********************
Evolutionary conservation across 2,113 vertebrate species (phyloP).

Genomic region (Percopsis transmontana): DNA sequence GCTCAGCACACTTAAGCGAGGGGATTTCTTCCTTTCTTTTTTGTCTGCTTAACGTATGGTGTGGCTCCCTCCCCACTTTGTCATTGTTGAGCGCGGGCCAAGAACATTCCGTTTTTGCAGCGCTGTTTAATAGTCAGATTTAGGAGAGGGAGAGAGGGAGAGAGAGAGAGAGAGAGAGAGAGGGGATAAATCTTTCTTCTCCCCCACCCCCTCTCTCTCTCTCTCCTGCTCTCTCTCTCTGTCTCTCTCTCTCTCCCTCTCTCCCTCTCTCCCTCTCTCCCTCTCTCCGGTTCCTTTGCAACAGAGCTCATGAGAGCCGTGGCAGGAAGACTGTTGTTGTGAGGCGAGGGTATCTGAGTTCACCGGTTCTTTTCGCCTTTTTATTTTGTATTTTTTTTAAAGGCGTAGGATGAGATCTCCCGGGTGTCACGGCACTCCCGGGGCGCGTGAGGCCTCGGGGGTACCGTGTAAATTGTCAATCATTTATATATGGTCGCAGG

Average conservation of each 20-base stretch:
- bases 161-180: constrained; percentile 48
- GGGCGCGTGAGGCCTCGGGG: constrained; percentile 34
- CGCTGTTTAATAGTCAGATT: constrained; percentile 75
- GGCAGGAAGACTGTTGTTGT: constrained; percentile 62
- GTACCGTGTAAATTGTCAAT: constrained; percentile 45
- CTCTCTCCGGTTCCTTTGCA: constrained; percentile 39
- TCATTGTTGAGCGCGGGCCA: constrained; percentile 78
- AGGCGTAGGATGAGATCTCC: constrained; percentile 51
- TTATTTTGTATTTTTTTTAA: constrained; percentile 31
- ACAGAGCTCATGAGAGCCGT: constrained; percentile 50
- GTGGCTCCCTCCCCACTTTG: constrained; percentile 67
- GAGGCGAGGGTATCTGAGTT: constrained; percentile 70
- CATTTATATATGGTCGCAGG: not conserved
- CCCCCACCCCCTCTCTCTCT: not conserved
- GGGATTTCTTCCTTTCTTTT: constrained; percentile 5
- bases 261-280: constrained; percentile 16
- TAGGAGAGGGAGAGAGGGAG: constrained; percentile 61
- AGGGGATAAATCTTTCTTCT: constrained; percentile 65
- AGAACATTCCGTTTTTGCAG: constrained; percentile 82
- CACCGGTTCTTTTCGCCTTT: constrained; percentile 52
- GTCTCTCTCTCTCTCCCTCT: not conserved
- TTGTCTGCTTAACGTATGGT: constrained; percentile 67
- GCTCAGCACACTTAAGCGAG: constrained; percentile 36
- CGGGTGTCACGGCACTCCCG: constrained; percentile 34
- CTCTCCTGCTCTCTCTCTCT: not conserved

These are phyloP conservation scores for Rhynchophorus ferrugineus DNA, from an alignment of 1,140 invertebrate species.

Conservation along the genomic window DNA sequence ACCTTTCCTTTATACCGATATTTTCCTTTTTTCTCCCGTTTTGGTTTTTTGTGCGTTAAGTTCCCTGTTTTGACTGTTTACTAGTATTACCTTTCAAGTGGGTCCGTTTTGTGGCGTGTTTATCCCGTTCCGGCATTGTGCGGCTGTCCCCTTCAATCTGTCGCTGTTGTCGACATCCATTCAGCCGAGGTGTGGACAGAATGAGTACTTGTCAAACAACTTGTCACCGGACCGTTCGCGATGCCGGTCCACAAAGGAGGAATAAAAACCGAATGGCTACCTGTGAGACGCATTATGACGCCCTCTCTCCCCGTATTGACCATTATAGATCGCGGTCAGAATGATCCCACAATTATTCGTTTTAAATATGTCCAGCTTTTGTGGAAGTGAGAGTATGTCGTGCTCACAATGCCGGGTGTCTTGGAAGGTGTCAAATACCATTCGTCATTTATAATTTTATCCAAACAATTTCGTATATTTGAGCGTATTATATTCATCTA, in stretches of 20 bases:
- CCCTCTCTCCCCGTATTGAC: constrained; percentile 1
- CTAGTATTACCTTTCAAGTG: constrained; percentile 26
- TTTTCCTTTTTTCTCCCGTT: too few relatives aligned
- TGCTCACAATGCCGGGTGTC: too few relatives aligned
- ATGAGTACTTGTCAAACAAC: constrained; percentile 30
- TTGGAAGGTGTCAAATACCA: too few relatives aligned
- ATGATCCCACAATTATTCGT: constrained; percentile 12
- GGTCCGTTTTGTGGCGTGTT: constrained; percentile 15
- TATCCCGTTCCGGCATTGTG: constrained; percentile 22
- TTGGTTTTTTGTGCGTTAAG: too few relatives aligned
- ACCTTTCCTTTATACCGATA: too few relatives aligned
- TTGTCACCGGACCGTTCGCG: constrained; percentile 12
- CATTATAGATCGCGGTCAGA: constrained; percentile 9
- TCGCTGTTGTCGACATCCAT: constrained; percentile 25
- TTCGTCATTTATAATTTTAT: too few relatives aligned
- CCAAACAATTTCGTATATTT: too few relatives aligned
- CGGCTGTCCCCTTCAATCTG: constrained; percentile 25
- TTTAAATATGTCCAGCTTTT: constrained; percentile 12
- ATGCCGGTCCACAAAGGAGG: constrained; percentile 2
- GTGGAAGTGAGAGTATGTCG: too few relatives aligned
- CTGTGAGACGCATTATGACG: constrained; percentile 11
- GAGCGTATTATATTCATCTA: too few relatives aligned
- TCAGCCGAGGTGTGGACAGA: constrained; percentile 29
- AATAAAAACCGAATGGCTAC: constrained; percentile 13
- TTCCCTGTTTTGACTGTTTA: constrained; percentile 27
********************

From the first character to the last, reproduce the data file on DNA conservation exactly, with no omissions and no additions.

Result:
Evolutionary conservation across 2,113 vertebrate species (phyloP).

Genomic region (Percopsis transmontana): DNA sequence GCTCAGCACACTTAAGCGAGGGGATTTCTTCCTTTCTTTTTTGTCTGCTTAACGTATGGTGTGGCTCCCTCCCCACTTTGTCATTGTTGAGCGCGGGCCAAGAACATTCCGTTTTTGCAGCGCTGTTTAATAGTCAGATTTAGGAGAGGGAGAGAGGGAGAGAGAGAGAGAGAGAGAGAGAGGGGATAAATCTTTCTTCTCCCCCACCCCCTCTCTCTCTCTCTCCTGCTCTCTCTCTCTGTCTCTCTCTCTCTCCCTCTCTCCCTCTCTCCCTCTCTCCCTCTCTCCGGTTCCTTTGCAACAGAGCTCATGAGAGCCGTGGCAGGAAGACTGTTGTTGTGAGGCGAGGGTATCTGAGTTCACCGGTTCTTTTCGCCTTTTTATTTTGTATTTTTTTTAAAGGCGTAGGATGAGATCTCCCGGGTGTCACGGCACTCCCGGGGCGCGTGAGGCCTCGGGGGTACCGTGTAAATTGTCAATCATTTATATATGGTCGCAGG

Average conservation of each 20-base stretch:
- bases 161-180: constrained; percentile 48
- GGGCGCGTGAGGCCTCGGGG: constrained; percentile 34
- CGCTGTTTAATAGTCAGATT: constrained; percentile 75
- GGCAGGAAGACTGTTGTTGT: constrained; percentile 62
- GTACCGTGTAAATTGTCAAT: constrained; percentile 45
- CTCTCTCCGGTTCCTTTGCA: constrained; percentile 39
- TCATTGTTGAGCGCGGGCCA: constrained; percentile 78
- AGGCGTAGGATGAGATCTCC: constrained; percentile 51
- TTATTTTGTATTTTTTTTAA: constrained; percentile 31
- ACAGAGCTCATGAGAGCCGT: constrained; percentile 50
- GTGGCTCCCTCCCCACTTTG: constrained; percentile 67
- GAGGCGAGGGTATCTGAGTT: constrained; percentile 70
- CATTTATATATGGTCGCAGG: not conserved
- CCCCCACCCCCTCTCTCTCT: not conserved
- GGGATTTCTTCCTTTCTTTT: constrained; percentile 5
- bases 261-280: constrained; percentile 16
- TAGGAGAGGGAGAGAGGGAG: constrained; percentile 61
- AGGGGATAAATCTTTCTTCT: constrained; percentile 65
- AGAACATTCCGTTTTTGCAG: constrained; percentile 82
- CACCGGTTCTTTTCGCCTTT: constrained; percentile 52
- GTCTCTCTCTCTCTCCCTCT: not conserved
- TTGTCTGCTTAACGTATGGT: constrained; percentile 67
- GCTCAGCACACTTAAGCGAG: constrained; percentile 36
- CGGGTGTCACGGCACTCCCG: constrained; percentile 34
- CTCTCCTGCTCTCTCTCTCT: not conserved

These are phyloP conservation scores for Rhynchophorus ferrugineus DNA, from an alignment of 1,140 invertebrate species.

Conservation along the genomic window DNA sequence ACCTTTCCTTTATACCGATATTTTCCTTTTTTCTCCCGTTTTGGTTTTTTGTGCGTTAAGTTCCCTGTTTTGACTGTTTACTAGTATTACCTTTCAAGTGGGTCCGTTTTGTGGCGTGTTTATCCCGTTCCGGCATTGTGCGGCTGTCCCCTTCAATCTGTCGCTGTTGTCGACATCCATTCAGCCGAGGTGTGGACAGAATGAGTACTTGTCAAACAACTTGTCACCGGACCGTTCGCGATGCCGGTCCACAAAGGAGGAATAAAAACCGAATGGCTACCTGTGAGACGCATTATGACGCCCTCTCTCCCCGTATTGACCATTATAGATCGCGGTCAGAATGATCCCACAATTATTCGTTTTAAATATGTCCAGCTTTTGTGGAAGTGAGAGTATGTCGTGCTCACAATGCCGGGTGTCTTGGAAGGTGTCAAATACCATTCGTCATTTATAATTTTATCCAAACAATTTCGTATATTTGAGCGTATTATATTCATCTA, in stretches of 20 bases:
- CCCTCTCTCCCCGTATTGAC: constrained; percentile 1
- CTAGTATTACCTTTCAAGTG: constrained; percentile 26
- TTTTCCTTTTTTCTCCCGTT: too few relatives aligned
- TGCTCACAATGCCGGGTGTC: too few relatives aligned
- ATGAGTACTTGTCAAACAAC: constrained; percentile 30
- TTGGAAGGTGTCAAATACCA: too few relatives aligned
- ATGATCCCACAATTATTCGT: constrained; percentile 12
- GGTCCGTTTTGTGGCGTGTT: constrained; percentile 15
- TATCCCGTTCCGGCATTGTG: constrained; percentile 22
- TTGGTTTTTTGTGCGTTAAG: too few relatives aligned
- ACCTTTCCTTTATACCGATA: too few relatives aligned
- TTGTCACCGGACCGTTCGCG: constrained; percentile 12
- CATTATAGATCGCGGTCAGA: constrained; percentile 9
- TCGCTGTTGTCGACATCCAT: constrained; percentile 25
- TTCGTCATTTATAATTTTAT: too few relatives aligned
- CCAAACAATTTCGTATATTT: too few relatives aligned
- CGGCTGTCCCCTTCAATCTG: constrained; percentile 25
- TTTAAATATGTCCAGCTTTT: constrained; percentile 12
- ATGCCGGTCCACAAAGGAGG: constrained; percentile 2
- GTGGAAGTGAGAGTATGTCG: too few relatives aligned
- CTGTGAGACGCATTATGACG: constrained; percentile 11
- GAGCGTATTATATTCATCTA: too few relatives aligned
- TCAGCCGAGGTGTGGACAGA: constrained; percentile 29
- AATAAAAACCGAATGGCTAC: constrained; percentile 13
- TTCCCTGTTTTGACTGTTTA: constrained; percentile 27